Are Science Fairs worth all the STRESS?!
As scientific research is constantly changing, so is the nature of science education. Yet one educational method has stood the test of time and continues to be an effective learning tool, the science fair project. I assume that for those who are not scientifically inclined, science fair projects inspire feelings of anxiety and stress. The effectiveness of science fair projects has been debated and even researched (see the image below). But I believe that embracing the Scientific Method through self-directed research helps students internalize concepts better than any book or website could ever do.
The Randall Museum is about to host the 35th annual San Francisco Middle School Science Fair and I have had the pleasure of directing the fair for seven years. This event is by far the most rewarding part of my job. I get to see brilliant children shine. My favorite part is watching those students from under-served neighborhood schools win first place with project boards written in crayon. I’ve spoken with crying parents whose child was not successful in school until participating in the science fair. I have seen first-hand the countless positive results of this event.
There is plenty of criticism for science fairs. For example, I’ve heard that only students with the resources do well. But in my experience, that is simply not true. Students are judged on their creativity, their adherence to the scientific method and their communication skills. None of those items can be bought; they exist within the scientists’ minds. Some people say it shouldn’t be a competition. But why not? Why not celebrate those who go above and beyond? I fully support it.
Science fair projects are invaluable because they allow the student to direct their own education. Naturally, a classroom full of students completing individually unique projects requires extra effort by the teacher. Please know that I am not disillusioned about how much work being a middle school teacher is. However, when a student picks a project they can get excited about, they then own that concept and carry it with them for the rest of their lives. First place or honorable mention both carry the excitement of acting like a real scientist.
But what if a child is not scientifically inclined? As I tell classes that I visit, science exists in anything you can think of. Kids are inherently curious about the world and whatever they are curious about can be analyzed by the scientific method. Do you like to paint? Study color theory. Some students test whether the color of text affects information retention. Are you a musician? Research sound wave resonance in different materials. Science is everywhere.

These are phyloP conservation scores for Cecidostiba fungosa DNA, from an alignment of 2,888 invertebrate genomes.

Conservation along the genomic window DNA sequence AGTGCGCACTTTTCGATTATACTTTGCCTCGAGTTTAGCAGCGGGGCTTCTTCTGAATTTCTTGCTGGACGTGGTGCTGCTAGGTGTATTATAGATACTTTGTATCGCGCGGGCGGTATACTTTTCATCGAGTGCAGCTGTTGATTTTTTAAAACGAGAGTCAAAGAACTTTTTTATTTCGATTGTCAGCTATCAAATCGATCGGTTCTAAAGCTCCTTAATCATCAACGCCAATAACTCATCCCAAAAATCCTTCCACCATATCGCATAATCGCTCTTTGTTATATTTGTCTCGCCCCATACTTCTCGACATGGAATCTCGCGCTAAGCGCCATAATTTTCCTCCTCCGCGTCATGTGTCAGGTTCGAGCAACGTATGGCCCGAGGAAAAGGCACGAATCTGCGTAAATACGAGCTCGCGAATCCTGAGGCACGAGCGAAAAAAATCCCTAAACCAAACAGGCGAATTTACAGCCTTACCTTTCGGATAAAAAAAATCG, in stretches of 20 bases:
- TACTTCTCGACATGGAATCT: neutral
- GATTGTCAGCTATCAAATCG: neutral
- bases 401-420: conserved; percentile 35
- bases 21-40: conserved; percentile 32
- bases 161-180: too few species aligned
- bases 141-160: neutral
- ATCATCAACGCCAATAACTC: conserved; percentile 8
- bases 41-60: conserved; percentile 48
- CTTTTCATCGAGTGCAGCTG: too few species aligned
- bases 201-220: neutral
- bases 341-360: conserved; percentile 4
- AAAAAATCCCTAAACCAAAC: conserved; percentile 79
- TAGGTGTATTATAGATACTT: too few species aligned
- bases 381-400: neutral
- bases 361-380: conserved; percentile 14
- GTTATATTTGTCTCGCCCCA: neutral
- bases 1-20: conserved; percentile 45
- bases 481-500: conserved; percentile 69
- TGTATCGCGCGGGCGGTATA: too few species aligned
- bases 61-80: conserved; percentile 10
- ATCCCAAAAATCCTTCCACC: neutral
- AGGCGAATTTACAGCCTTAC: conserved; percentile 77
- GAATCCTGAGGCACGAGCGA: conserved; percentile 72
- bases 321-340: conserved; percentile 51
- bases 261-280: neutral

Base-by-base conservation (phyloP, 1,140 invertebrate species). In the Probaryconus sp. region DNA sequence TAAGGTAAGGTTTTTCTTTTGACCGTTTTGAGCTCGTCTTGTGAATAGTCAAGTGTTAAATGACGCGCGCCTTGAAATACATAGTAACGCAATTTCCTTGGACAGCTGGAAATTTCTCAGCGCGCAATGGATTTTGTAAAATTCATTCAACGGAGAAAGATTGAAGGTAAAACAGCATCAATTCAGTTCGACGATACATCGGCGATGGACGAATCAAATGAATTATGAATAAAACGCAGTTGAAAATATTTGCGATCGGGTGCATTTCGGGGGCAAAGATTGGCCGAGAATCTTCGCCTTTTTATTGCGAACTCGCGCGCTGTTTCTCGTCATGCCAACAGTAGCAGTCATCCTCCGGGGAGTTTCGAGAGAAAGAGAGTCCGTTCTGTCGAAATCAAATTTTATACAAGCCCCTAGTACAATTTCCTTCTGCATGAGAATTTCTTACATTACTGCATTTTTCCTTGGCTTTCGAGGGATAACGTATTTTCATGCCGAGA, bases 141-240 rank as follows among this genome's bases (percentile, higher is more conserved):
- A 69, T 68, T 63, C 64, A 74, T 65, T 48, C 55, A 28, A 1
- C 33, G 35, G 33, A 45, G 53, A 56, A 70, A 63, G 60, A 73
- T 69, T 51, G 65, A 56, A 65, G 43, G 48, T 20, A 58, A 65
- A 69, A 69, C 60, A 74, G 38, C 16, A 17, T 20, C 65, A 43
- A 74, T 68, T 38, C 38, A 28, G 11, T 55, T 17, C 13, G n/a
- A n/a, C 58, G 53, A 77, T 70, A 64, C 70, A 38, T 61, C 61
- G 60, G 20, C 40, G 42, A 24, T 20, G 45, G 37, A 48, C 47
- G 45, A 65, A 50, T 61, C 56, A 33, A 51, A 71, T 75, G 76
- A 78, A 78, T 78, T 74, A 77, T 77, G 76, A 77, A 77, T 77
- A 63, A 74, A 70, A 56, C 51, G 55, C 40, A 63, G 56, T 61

Finally, science projects naturally induce universal learning. As Common Core education standards are merging with Next Generation Science Standards, it is becoming more important to blend subject matter for more fully developed learning. STEM education (science, technology, engineering and math) has now morphed into STEAM to include Art because the science and art naturally compliment each other. Learning hard science concepts like physics and chemistry are much easier if you add in art. Even college biology students are learning anatomy with coloring books. Science fair projects require that students blend Common Core communication standards with artistic creativity and the scientific method. It adds up to a priceless learning opportunity.
However, the science project requires motivation and guidance by teachers and parents if it is to be successful. A project can be intimidating for the student and it needs to be broken into manageable and fun chunks. We must support our students! They need to understand that a science project is simply creating structure around natural inquisitiveness. Human curiosity has driven such phenomenal discoveries so far, I am very excited to see what secrets of the universe science fair participants of today will discover in the future!
I LOVE learning new things. More than I love learning new things, I love sharing awesome discoveries about our world with others.